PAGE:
• Mar 18, 2020

Supreme Judicial Court Puts Strict Limits on Pretrial GPS

On March 17, 2020 the Massachusetts Supreme Judicial Court issued a broad-reaching opinion that is critical to pretrial defendants subject to GPS monitoring conditions and any other conditions of pretrial release. In Commonwealth v. Norman, SJC-12744, 484 Mass. 330 (2020), a unanimous Court held that defendants arraigned under the Commonwealth’s general bail statute, G.L. c. 276, § 58, may only have pretrial conditions added which vindicate a lawful statutory purpose, which in the case of the general bail statute includes assuring return to court and preserving the integrity of the judicial process. This theory of the case, reliant on statutory interpretation to inform the legitimate government interests in a constitutional balancing, was put forth in detail by an amicus brief the Houston Institute submitted in November 2019. The Court’s reasoning, identifying these narrow statutory interests, closely tracked our amicus brief.

The decision slightly departs from other recent precedent. Last year, in Commonwealth v. Feliz, 481 Mass. 689 (2019) (mandatory GPS monitoring for sex-offenders) and Commonwealth v. Johnson, 481 Mass. 710 (2019) (discretionary GPS monitoring of post-conviction probationer), the Court held that the attachment of a GPS monitor is a constitutional search, and requires an individualized hearing that weighs the Commonwealth’s interests in imposing GPS monitoring against the defendant’s privacy interests. Norman builds on these precedents, but in the context of pretrial release under the general bail statute, G.L. c. 276, § 58, the balancing test is far more favorable to the defendant, as the government’s cognizable interests are substantially narrowed for a person who has been merely accused of a crime and is still lawfully presumed innocent under the law.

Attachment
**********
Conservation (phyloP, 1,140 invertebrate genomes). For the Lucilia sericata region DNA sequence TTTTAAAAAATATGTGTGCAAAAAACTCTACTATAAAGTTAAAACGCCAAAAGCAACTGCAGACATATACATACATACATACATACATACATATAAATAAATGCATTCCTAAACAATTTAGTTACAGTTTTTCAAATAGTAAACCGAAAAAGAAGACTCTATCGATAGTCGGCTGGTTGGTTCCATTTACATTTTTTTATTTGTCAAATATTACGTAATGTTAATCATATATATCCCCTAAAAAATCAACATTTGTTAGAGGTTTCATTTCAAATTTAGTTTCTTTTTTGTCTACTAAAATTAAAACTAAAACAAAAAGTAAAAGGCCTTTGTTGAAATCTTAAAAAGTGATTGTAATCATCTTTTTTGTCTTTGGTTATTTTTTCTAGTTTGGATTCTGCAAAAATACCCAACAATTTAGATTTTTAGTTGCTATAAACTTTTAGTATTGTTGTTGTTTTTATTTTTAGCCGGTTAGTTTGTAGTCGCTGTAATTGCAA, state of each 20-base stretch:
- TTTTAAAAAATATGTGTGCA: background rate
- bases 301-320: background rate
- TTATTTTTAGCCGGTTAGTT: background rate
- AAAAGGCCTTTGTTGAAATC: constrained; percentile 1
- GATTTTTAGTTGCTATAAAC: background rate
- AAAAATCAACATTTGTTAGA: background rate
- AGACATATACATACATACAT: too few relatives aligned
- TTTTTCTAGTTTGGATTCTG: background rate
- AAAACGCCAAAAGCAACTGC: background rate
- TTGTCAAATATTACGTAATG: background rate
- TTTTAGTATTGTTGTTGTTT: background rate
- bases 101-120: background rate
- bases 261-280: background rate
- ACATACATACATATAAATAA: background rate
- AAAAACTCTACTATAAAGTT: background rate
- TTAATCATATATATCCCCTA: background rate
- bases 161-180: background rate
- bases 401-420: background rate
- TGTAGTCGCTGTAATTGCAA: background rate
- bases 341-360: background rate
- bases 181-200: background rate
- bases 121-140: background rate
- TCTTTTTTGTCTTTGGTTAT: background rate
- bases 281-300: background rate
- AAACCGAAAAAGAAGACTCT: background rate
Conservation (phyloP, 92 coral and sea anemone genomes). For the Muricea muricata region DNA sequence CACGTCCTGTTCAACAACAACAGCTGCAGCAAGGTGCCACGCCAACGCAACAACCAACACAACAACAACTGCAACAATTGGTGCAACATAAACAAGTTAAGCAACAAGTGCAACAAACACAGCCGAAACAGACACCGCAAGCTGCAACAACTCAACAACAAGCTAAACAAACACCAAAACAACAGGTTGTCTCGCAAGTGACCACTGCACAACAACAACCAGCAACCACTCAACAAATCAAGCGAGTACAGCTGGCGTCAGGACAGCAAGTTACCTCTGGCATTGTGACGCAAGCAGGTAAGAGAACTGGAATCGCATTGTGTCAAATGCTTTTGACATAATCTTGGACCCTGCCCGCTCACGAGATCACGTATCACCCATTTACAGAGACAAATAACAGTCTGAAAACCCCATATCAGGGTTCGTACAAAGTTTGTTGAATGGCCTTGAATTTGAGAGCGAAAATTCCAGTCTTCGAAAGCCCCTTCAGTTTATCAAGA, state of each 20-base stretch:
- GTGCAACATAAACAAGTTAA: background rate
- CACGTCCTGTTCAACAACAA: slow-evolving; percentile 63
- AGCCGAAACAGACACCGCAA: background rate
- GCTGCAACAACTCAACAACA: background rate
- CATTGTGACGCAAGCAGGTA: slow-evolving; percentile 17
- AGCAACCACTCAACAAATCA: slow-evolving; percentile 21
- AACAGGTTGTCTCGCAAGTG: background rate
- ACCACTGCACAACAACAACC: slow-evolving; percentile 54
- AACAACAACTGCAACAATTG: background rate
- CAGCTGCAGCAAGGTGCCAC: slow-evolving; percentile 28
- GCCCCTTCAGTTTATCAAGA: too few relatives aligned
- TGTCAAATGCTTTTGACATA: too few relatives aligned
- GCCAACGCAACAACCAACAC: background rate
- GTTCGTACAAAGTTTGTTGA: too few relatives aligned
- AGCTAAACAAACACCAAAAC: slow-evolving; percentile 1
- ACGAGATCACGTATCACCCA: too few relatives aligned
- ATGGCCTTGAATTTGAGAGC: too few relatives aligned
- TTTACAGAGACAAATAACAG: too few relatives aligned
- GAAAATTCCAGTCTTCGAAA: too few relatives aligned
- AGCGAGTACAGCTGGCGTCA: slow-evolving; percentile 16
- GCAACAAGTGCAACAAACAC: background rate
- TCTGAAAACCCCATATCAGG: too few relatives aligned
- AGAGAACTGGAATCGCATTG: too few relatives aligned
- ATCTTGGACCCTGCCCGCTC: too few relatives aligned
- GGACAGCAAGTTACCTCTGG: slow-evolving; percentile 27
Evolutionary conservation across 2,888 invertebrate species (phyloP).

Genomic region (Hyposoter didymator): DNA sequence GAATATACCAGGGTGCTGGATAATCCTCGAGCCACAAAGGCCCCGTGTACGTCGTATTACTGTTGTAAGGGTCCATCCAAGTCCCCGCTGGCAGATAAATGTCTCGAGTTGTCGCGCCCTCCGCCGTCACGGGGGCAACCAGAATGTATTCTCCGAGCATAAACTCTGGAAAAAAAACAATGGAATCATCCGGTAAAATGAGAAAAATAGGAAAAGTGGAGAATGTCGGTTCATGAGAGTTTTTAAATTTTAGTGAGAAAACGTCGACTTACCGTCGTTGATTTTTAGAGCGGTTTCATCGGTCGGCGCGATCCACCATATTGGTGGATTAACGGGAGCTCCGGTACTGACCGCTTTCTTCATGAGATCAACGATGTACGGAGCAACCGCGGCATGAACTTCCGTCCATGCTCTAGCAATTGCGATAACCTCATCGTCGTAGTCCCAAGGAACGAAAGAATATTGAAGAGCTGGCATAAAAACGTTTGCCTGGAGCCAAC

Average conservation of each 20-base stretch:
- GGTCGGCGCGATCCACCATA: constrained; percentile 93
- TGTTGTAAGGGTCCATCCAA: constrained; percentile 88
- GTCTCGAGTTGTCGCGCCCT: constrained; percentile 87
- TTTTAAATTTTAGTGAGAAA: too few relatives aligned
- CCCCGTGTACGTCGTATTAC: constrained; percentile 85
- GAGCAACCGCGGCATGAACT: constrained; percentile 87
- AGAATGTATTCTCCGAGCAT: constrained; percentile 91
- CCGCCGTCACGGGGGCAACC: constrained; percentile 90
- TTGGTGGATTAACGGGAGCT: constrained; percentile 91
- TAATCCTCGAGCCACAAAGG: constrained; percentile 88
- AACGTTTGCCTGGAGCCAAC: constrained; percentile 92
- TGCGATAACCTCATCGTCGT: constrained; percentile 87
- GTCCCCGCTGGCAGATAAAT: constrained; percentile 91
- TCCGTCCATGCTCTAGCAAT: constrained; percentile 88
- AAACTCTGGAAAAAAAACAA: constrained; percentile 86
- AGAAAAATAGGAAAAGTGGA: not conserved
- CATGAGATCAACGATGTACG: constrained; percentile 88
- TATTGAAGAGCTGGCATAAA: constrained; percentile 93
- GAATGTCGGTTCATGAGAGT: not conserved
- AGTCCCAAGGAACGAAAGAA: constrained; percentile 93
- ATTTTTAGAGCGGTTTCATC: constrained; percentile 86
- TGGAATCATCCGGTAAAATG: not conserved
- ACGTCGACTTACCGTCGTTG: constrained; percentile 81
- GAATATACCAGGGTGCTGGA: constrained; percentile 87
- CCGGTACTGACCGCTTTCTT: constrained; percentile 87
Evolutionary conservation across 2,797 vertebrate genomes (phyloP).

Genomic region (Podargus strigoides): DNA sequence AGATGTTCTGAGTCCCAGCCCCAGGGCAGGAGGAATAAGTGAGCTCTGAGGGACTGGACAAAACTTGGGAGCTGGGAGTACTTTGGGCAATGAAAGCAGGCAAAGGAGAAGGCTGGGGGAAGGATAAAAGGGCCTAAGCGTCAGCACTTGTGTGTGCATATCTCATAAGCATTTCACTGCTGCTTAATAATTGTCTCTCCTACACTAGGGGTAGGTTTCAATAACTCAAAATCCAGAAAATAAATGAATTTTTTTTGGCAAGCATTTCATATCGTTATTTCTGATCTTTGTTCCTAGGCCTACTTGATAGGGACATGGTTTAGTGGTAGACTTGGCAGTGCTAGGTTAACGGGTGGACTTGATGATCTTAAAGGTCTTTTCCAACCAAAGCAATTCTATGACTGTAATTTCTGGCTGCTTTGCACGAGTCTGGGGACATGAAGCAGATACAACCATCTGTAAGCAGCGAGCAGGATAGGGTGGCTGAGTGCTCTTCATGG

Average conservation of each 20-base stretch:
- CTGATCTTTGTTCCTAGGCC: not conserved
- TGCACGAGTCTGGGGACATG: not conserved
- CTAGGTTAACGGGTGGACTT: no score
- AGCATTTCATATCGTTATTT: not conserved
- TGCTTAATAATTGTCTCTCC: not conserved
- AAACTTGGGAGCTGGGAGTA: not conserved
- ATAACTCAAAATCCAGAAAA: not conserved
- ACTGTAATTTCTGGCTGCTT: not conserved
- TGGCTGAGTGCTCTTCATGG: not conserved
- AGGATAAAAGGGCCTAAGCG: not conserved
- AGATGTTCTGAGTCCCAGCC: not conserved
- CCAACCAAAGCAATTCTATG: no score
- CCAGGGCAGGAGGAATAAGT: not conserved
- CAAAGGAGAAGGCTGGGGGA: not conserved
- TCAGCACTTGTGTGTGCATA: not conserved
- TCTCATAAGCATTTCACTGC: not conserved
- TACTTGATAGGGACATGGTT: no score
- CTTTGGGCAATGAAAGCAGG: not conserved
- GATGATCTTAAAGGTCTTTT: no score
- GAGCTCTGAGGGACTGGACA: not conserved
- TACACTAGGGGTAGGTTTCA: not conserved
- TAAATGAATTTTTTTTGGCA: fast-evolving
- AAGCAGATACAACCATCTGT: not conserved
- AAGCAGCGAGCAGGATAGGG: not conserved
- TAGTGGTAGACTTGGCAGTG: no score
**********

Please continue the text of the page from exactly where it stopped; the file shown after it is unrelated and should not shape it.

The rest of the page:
Read more on this groundbreaking decision in The Boston Globe:

The SJC on Tuesday threw out all of the GPS-related evidence. Justice Frank Gaziano, writing for the court, said Norman’s state constitutional privacy rights were violated when he had to agree to wear the GPS tracker in order to be released on bail. GPS tracking was ordered under the state’s bail law, but that law is only aimed at assuring a person keeps court dates, the SJC said.

Requiring Norman — who had not been convicted of the earlier charge — to wear a government-controlled electronic device that tracked his location and stored that information in a government computer ran afoul of his privacy rights, the SJC said.

“There is no indication on this record that GPS monitoring would have increased the likelihood of the defendant returning to court,” Gaziano wrote. “Although the general specter of government tracking could provide an additional incentive to appear in court on specified dates, the causal link in this case is too attenuated and speculative to justify GPS monitoring.”

If prosecutors believe someone poses a public safety risk, they can seek to have them held without bail under the state’s separate dangerousness law, the SJC said.

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